The Allegheny County Council District 10 seat currently held by Democrat DeWitt Walton is not considered a jump ball seat. Walton, who has gotten used to the view from his office since 2016, dispatched two rivals in the spring primary to hold onto a seat representing Oakland, the Hill District, Bloomfield and other East End neighborhoods.
Though the primary is behind him, Walton, considered a dependable ally of outgoing Allegheny County Executive Rich Fitzgerald, faces a formidable opponent in the scrappy, independent campaign of Carl Redwood, a self-described socialist who has campaigned against injustice in the construction trades and other Pittsburgh institutions for decades.
Redwood is a charismatic and serious-minded activist-turned-politician who knows it is an uphill battle to unseat an incumbent, especially one who hasn’t done anything to tick off many voters.
Neither Walton or Redwood are battling for the District 10 seat for the salary, which consists of an annual stipend of $10,939. Whoever wins and agrees to serve for so little is, by definition, a public servant.
This interview has been edited for length and clarity.
NEXTpittsburgh/Tony Norman: You’ve been endorsed by many of the most prominent members of Pittsburgh’s progressive political coalition. If you’re able to win Walton’s seat, are there enough like-minded allies you can work with on the Allegheny County Council to achieve the goals you talk about during this race?
Carl Redwood: Absolutely. As you mentioned, I have endorsements from some of those people already, namely County Councilwoman At-Large Bethany Hallam and County Councilwoman Anita Prizio, and I look forward to working with them and with my fellow candidate Sam Schmidt in council towards our shared goals.
Because of the organizing of many community groups, and others on council, we’ve seen Allegheny County Council increasingly ready to take a stand to put people over profits, even some that maybe might agree with me on a more radical agenda.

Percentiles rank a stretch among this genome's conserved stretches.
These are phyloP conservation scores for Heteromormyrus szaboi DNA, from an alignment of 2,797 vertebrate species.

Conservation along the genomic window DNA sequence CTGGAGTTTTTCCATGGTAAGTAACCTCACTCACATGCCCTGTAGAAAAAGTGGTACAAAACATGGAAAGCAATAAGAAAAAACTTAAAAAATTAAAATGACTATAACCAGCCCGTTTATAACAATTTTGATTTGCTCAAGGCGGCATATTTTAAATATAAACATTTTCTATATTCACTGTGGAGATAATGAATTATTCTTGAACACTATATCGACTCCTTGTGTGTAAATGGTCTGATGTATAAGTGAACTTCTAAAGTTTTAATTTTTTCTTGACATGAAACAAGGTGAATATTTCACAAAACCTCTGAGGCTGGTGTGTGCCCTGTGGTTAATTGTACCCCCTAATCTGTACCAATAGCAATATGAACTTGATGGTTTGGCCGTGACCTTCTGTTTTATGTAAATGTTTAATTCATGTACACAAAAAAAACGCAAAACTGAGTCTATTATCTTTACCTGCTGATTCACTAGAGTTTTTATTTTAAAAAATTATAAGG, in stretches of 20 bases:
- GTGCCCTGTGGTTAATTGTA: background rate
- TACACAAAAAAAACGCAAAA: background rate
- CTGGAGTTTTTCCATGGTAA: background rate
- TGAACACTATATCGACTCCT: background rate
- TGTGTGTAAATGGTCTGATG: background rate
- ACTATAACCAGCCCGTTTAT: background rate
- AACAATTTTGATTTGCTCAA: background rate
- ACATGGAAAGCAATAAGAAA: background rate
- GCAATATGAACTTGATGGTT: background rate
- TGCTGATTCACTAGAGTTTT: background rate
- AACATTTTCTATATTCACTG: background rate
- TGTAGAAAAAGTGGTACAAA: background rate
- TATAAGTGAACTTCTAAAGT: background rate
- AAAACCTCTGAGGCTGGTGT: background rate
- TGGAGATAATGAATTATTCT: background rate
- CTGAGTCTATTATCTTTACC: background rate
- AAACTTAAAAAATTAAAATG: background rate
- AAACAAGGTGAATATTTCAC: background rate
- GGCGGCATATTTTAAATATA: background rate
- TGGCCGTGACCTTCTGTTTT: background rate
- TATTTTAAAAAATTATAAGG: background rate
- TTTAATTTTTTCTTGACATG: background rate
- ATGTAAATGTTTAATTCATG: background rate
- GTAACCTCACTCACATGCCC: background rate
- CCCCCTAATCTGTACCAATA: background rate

For example, the multiple overturns of Rich Fitzgerald’s vetoes on critical issues and Pat Catena’s pressure and questioning at the latest Jail Oversight Board meeting show that council members are doing their best to hold the right people accountable and I only see that getting better if I’m elected.
Norman: What are some issues that define your campaign and explain why you’re running for office?
Redwood: First, I’m running for office because the rents are too damn high. We need to start by reversing the process of gentrification in our region, by advocating for policies that lower the cost of housing for people without housing, renters and homeowners.
Second, I’m running for office because I believe in building the power of poor and working-class people and unions for all.
Another central part of my campaign is the right to clean air and water in our county. We must hold polluting corporations accountable and get justice for ratepayers who go without clean water, and make both things a basic human right in our county.
Norman: Given your incredible track record as an activist, why go into politics now? The cost of rent has always been a big part of daily life here, so what makes 2023 different? Is it primarily the exodus of so many Black people from the region in the last two decades?
Redwood: The crises we face — from the climate crisis to the housing crisis to poverty —are public health crises, caused by the rich and powerful’s ever-growing need to extract profit from every aspect of our lives, to horde and protect wealth and power, and to prevent the working class from uniting, building power and building a world of collective care.
Between 2010 and 2020: 10,000 Black people were forcibly pushed out of Pittsburgh. Over 2,000 Black people were forcibly pushed out of Wilkinsburg. The poverty rate for Black people in Allegheny County is 28%. That’s double the rate for white families.
Today we can see the housing crisis continually push more people out into housing instability and being unhoused, while our county has actively worked to worsen the crisis rather than help.